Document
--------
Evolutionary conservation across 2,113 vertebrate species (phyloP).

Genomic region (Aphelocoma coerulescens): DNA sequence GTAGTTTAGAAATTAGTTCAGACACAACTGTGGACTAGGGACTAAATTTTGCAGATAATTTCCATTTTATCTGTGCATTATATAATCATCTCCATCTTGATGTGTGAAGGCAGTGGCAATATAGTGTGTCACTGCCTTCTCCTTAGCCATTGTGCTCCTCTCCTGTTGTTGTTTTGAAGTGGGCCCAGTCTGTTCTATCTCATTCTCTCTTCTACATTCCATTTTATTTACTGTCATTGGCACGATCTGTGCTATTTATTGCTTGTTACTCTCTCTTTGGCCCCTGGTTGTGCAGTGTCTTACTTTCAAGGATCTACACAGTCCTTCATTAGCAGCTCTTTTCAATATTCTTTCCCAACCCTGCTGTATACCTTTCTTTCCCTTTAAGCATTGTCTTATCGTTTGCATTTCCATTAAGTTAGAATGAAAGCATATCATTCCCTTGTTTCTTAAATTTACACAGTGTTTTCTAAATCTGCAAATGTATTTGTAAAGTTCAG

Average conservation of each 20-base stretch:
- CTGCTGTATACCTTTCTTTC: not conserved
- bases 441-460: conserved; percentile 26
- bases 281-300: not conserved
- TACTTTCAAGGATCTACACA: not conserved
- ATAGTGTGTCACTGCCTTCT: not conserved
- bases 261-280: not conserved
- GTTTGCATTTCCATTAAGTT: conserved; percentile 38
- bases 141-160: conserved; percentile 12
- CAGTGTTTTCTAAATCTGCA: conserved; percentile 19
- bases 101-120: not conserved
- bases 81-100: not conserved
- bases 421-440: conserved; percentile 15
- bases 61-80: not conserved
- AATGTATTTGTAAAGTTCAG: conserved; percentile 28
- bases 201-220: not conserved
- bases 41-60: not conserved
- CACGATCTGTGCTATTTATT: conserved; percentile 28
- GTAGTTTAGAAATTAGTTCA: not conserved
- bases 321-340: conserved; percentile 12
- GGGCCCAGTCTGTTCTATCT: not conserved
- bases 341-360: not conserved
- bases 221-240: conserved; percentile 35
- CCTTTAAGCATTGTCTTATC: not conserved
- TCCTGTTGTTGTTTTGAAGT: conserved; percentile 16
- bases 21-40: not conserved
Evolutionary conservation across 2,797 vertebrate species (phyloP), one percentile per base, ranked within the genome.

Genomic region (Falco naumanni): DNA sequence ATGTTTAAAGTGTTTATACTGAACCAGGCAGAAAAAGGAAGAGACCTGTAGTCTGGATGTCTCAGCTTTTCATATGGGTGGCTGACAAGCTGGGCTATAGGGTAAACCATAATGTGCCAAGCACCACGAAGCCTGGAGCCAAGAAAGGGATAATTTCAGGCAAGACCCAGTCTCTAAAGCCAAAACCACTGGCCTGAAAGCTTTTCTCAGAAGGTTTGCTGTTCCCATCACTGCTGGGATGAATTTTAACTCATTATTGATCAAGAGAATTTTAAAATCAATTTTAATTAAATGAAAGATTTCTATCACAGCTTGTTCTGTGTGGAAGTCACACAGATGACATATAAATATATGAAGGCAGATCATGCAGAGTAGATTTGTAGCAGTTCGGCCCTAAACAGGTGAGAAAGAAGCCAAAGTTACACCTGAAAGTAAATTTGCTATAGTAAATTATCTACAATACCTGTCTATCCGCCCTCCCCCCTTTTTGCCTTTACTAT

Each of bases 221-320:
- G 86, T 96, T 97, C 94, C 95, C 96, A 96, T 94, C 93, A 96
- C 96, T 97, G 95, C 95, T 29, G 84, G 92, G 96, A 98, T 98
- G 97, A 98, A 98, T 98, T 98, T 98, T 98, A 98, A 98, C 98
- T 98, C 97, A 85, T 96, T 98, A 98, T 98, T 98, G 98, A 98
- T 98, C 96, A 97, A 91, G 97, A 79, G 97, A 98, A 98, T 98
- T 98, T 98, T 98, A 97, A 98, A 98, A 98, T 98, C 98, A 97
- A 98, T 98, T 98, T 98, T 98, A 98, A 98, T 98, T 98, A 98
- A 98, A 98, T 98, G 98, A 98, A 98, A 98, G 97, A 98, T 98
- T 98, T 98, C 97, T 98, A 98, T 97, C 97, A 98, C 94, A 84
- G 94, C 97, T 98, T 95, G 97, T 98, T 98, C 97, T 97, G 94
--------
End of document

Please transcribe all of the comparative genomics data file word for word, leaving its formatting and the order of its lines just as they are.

Evolutionary conservation across 2,113 vertebrate species (phyloP).

Genomic region (Aphelocoma coerulescens): DNA sequence GTAGTTTAGAAATTAGTTCAGACACAACTGTGGACTAGGGACTAAATTTTGCAGATAATTTCCATTTTATCTGTGCATTATATAATCATCTCCATCTTGATGTGTGAAGGCAGTGGCAATATAGTGTGTCACTGCCTTCTCCTTAGCCATTGTGCTCCTCTCCTGTTGTTGTTTTGAAGTGGGCCCAGTCTGTTCTATCTCATTCTCTCTTCTACATTCCATTTTATTTACTGTCATTGGCACGATCTGTGCTATTTATTGCTTGTTACTCTCTCTTTGGCCCCTGGTTGTGCAGTGTCTTACTTTCAAGGATCTACACAGTCCTTCATTAGCAGCTCTTTTCAATATTCTTTCCCAACCCTGCTGTATACCTTTCTTTCCCTTTAAGCATTGTCTTATCGTTTGCATTTCCATTAAGTTAGAATGAAAGCATATCATTCCCTTGTTTCTTAAATTTACACAGTGTTTTCTAAATCTGCAAATGTATTTGTAAAGTTCAG

Average conservation of each 20-base stretch:
- CTGCTGTATACCTTTCTTTC: not conserved
- bases 441-460: conserved; percentile 26
- bases 281-300: not conserved
- TACTTTCAAGGATCTACACA: not conserved
- ATAGTGTGTCACTGCCTTCT: not conserved
- bases 261-280: not conserved
- GTTTGCATTTCCATTAAGTT: conserved; percentile 38
- bases 141-160: conserved; percentile 12
- CAGTGTTTTCTAAATCTGCA: conserved; percentile 19
- bases 101-120: not conserved
- bases 81-100: not conserved
- bases 421-440: conserved; percentile 15
- bases 61-80: not conserved
- AATGTATTTGTAAAGTTCAG: conserved; percentile 28
- bases 201-220: not conserved
- bases 41-60: not conserved
- CACGATCTGTGCTATTTATT: conserved; percentile 28
- GTAGTTTAGAAATTAGTTCA: not conserved
- bases 321-340: conserved; percentile 12
- GGGCCCAGTCTGTTCTATCT: not conserved
- bases 341-360: not conserved
- bases 221-240: conserved; percentile 35
- CCTTTAAGCATTGTCTTATC: not conserved
- TCCTGTTGTTGTTTTGAAGT: conserved; percentile 16
- bases 21-40: not conserved
Evolutionary conservation across 2,797 vertebrate species (phyloP), one percentile per base, ranked within the genome.

Genomic region (Falco naumanni): DNA sequence ATGTTTAAAGTGTTTATACTGAACCAGGCAGAAAAAGGAAGAGACCTGTAGTCTGGATGTCTCAGCTTTTCATATGGGTGGCTGACAAGCTGGGCTATAGGGTAAACCATAATGTGCCAAGCACCACGAAGCCTGGAGCCAAGAAAGGGATAATTTCAGGCAAGACCCAGTCTCTAAAGCCAAAACCACTGGCCTGAAAGCTTTTCTCAGAAGGTTTGCTGTTCCCATCACTGCTGGGATGAATTTTAACTCATTATTGATCAAGAGAATTTTAAAATCAATTTTAATTAAATGAAAGATTTCTATCACAGCTTGTTCTGTGTGGAAGTCACACAGATGACATATAAATATATGAAGGCAGATCATGCAGAGTAGATTTGTAGCAGTTCGGCCCTAAACAGGTGAGAAAGAAGCCAAAGTTACACCTGAAAGTAAATTTGCTATAGTAAATTATCTACAATACCTGTCTATCCGCCCTCCCCCCTTTTTGCCTTTACTAT

Each of bases 221-320:
- G 86, T 96, T 97, C 94, C 95, C 96, A 96, T 94, C 93, A 96
- C 96, T 97, G 95, C 95, T 29, G 84, G 92, G 96, A 98, T 98
- G 97, A 98, A 98, T 98, T 98, T 98, T 98, A 98, A 98, C 98
- T 98, C 97, A 85, T 96, T 98, A 98, T 98, T 98, G 98, A 98
- T 98, C 96, A 97, A 91, G 97, A 79, G 97, A 98, A 98, T 98
- T 98, T 98, T 98, A 97, A 98, A 98, A 98, T 98, C 98, A 97
- A 98, T 98, T 98, T 98, T 98, A 98, A 98, T 98, T 98, A 98
- A 98, A 98, T 98, G 98, A 98, A 98, A 98, G 97, A 98, T 98
- T 98, T 98, C 97, T 98, A 98, T 97, C 97, A 98, C 94, A 84
- G 94, C 97, T 98, T 95, G 97, T 98, T 98, C 97, T 97, G 94